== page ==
Lynn Uzzell, a 2008-09 JMC Postdoctoral Fellow, argues in the Library of Law and Liberty that the new scans of Madison’s Notes of the Constitutional Convention help vindicate the sincerity of the Founders’ political convictions.
Madison’s Notes: At Last, a New and Improved Look
By Lynn Uzzell
From Library of Law and Liberty
The Library of Congress last week released new digital scans of James Madison’s Notes of the Constitutional Convention, and they are exquisite. Researchers now have an invaluable resource for discovering the true worth of Madison’s Notes, which he revised throughout his life, and which were not published until 1840, four years after his death. Famously, he wanted them to be made public only after those who framed the Constitution had died. Sensing that his semi-official record of the deliberations in Philadelphia in 1787 would be a political football, he hoped that the passage of time might diminish this effect.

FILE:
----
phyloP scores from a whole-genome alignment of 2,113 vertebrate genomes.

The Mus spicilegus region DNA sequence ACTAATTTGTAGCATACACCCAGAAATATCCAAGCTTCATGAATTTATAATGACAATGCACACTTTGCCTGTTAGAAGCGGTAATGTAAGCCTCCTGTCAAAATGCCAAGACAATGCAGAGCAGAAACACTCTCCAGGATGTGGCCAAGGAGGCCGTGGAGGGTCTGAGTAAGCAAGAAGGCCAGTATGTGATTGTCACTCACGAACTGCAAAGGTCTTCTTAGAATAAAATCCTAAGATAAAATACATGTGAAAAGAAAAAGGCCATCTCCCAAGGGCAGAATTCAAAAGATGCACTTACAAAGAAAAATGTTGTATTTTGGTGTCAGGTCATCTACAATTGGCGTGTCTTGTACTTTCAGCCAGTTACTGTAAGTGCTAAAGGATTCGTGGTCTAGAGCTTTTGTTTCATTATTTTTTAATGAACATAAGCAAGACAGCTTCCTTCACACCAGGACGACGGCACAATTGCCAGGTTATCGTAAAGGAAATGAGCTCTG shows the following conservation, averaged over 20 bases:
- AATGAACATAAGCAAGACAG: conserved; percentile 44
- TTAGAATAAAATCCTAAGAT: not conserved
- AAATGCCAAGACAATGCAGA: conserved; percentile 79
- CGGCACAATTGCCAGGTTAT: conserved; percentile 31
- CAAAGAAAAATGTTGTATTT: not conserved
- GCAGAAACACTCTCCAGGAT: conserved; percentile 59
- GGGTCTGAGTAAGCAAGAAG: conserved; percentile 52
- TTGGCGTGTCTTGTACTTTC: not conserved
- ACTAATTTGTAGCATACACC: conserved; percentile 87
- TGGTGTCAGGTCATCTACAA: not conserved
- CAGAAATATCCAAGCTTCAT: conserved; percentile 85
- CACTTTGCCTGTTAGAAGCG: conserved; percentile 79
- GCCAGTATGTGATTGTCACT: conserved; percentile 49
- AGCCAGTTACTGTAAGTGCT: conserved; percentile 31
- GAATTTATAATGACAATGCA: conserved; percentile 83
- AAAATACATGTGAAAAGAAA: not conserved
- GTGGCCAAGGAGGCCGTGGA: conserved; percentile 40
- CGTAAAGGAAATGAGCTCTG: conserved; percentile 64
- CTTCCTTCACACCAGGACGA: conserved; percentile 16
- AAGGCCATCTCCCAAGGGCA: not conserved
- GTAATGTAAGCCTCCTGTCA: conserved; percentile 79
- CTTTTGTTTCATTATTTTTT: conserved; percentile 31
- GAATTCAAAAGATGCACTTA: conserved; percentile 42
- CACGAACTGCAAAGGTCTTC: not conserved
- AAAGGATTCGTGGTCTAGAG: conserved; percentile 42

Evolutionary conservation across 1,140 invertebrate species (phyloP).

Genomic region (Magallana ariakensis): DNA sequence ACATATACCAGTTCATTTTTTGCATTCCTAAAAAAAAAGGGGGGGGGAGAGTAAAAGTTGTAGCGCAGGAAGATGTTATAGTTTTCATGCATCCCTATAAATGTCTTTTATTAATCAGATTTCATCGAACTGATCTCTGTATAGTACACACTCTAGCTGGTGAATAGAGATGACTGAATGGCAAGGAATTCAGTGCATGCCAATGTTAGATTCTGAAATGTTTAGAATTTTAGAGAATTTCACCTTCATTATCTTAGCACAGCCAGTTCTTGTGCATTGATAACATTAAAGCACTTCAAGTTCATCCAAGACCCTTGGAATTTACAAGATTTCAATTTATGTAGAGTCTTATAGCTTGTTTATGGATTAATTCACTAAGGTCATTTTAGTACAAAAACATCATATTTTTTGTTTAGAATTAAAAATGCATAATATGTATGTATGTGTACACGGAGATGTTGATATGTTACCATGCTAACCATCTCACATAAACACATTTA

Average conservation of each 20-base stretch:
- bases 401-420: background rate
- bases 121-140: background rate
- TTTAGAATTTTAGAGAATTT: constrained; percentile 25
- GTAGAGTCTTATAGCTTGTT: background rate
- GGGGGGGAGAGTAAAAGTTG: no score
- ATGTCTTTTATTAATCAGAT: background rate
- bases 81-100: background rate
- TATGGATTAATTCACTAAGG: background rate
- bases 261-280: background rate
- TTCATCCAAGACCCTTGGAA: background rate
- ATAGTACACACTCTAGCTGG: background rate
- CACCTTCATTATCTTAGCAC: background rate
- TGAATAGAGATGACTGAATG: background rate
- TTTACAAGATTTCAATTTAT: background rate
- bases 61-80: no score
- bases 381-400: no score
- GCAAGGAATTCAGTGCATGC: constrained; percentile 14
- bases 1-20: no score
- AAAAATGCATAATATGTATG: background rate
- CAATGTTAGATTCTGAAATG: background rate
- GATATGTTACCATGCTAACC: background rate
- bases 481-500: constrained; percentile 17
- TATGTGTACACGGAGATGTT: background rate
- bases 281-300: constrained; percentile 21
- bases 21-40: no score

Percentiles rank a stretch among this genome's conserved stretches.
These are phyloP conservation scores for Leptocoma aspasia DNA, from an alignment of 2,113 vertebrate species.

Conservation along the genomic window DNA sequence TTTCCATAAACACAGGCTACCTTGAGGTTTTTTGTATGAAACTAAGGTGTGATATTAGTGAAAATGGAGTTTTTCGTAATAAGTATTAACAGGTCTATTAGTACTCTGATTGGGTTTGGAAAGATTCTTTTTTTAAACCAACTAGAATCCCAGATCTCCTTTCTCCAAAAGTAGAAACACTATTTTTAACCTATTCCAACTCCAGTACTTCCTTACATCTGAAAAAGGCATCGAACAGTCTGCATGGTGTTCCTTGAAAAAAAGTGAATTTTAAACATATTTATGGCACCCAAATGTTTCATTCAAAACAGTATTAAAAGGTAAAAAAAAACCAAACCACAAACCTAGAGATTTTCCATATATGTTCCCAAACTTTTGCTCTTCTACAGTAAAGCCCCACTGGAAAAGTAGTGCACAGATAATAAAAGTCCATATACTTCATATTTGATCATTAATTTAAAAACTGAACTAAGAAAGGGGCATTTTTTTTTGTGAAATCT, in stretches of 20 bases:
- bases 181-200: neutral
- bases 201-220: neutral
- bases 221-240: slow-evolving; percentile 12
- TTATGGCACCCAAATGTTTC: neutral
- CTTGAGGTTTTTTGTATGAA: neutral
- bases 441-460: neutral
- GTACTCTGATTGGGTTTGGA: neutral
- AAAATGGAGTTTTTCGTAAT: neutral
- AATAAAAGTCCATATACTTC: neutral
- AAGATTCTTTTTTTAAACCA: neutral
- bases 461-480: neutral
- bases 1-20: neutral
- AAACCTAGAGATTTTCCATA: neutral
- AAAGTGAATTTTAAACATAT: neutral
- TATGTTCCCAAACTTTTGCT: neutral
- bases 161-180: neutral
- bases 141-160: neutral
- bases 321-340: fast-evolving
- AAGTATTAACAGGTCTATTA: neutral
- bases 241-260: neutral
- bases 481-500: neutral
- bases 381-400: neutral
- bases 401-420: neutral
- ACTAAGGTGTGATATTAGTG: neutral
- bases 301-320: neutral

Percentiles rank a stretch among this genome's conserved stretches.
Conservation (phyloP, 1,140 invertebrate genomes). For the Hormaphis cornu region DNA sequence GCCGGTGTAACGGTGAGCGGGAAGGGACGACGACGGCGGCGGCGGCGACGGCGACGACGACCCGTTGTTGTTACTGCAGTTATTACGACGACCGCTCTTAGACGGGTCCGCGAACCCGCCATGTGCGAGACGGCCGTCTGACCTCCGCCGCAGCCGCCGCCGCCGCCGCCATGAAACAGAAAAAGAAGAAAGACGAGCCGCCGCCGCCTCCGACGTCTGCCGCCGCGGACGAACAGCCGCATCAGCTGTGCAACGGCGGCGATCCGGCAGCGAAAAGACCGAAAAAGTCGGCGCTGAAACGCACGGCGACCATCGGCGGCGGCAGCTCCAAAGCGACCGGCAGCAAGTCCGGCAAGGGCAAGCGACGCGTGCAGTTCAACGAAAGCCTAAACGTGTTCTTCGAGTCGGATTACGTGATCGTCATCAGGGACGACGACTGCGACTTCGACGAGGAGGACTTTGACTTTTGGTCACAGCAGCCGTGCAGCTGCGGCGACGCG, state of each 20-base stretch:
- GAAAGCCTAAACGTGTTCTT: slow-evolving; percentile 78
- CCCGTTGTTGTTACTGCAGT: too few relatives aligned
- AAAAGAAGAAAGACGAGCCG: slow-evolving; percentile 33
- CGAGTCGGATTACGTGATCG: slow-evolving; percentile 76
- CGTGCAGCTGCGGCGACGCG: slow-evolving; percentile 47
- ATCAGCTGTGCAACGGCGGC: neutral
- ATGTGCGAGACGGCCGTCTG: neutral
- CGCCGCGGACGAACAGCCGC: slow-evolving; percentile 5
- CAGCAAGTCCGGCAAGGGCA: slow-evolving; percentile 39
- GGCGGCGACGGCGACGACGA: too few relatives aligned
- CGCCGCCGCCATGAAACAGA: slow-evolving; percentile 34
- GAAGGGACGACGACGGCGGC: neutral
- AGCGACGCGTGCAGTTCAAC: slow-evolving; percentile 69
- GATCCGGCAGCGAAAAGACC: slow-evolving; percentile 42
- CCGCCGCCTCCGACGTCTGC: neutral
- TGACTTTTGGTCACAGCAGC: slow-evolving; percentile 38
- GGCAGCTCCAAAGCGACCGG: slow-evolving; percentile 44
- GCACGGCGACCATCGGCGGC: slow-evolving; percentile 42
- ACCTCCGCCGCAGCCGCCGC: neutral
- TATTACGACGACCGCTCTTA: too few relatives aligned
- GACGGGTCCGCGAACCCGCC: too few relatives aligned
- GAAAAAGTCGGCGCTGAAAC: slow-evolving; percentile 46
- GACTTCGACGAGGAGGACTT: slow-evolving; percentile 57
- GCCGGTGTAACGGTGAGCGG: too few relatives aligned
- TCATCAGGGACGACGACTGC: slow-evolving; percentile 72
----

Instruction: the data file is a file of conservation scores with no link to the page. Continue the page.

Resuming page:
Of course, even so, the Notes were controversial as soon as they entered the public realm. Alexander Hamilton’s son tried to discredit them, starting in 1840. He has had many successors, but Madison’s Hand, the 2015 book by Boston College law professor Mary Sarah Bilder, has been the most systematic and the most successful attempt thus far to cast suspicion on the Notes. According to Bilder’s book, the Notes Madison kept during the proceedings were not originally intended as an objective record but were a subjective diary. Bilder also alleged that he frequently omitted material that he wished to keep hidden—sometimes replacing whole sheets merely to redact material—and that he invented speeches that had never been spoken. Supposedly it was all done (as Gordon Lloyd outlined in his review of this book for Law and Liberty) in service of the Madisonian and Jeffersonian struggle against the Federalists during the 1790s.
Lynn Uzzell received her B.A. in speech communications at Black Hills State University and her M.A. and Ph.D. in politics at the University of Dallas. She has taught extensively on political philosophy, rhetoric, the United States Constitution, and American political thought at Baylor University, the University of Virginia, and the University of Richmond. She specializes in the Constitutional Convention of 1787. For four years she was also the scholar in residence at the Center for the Constitution at James Madison’s Montpelier. She is currently teaching a course in the American Political Tradition at the University of Virginia and working on the first complete and impartial appraisal of James Madison’s Notes of the Constitutional Convention.
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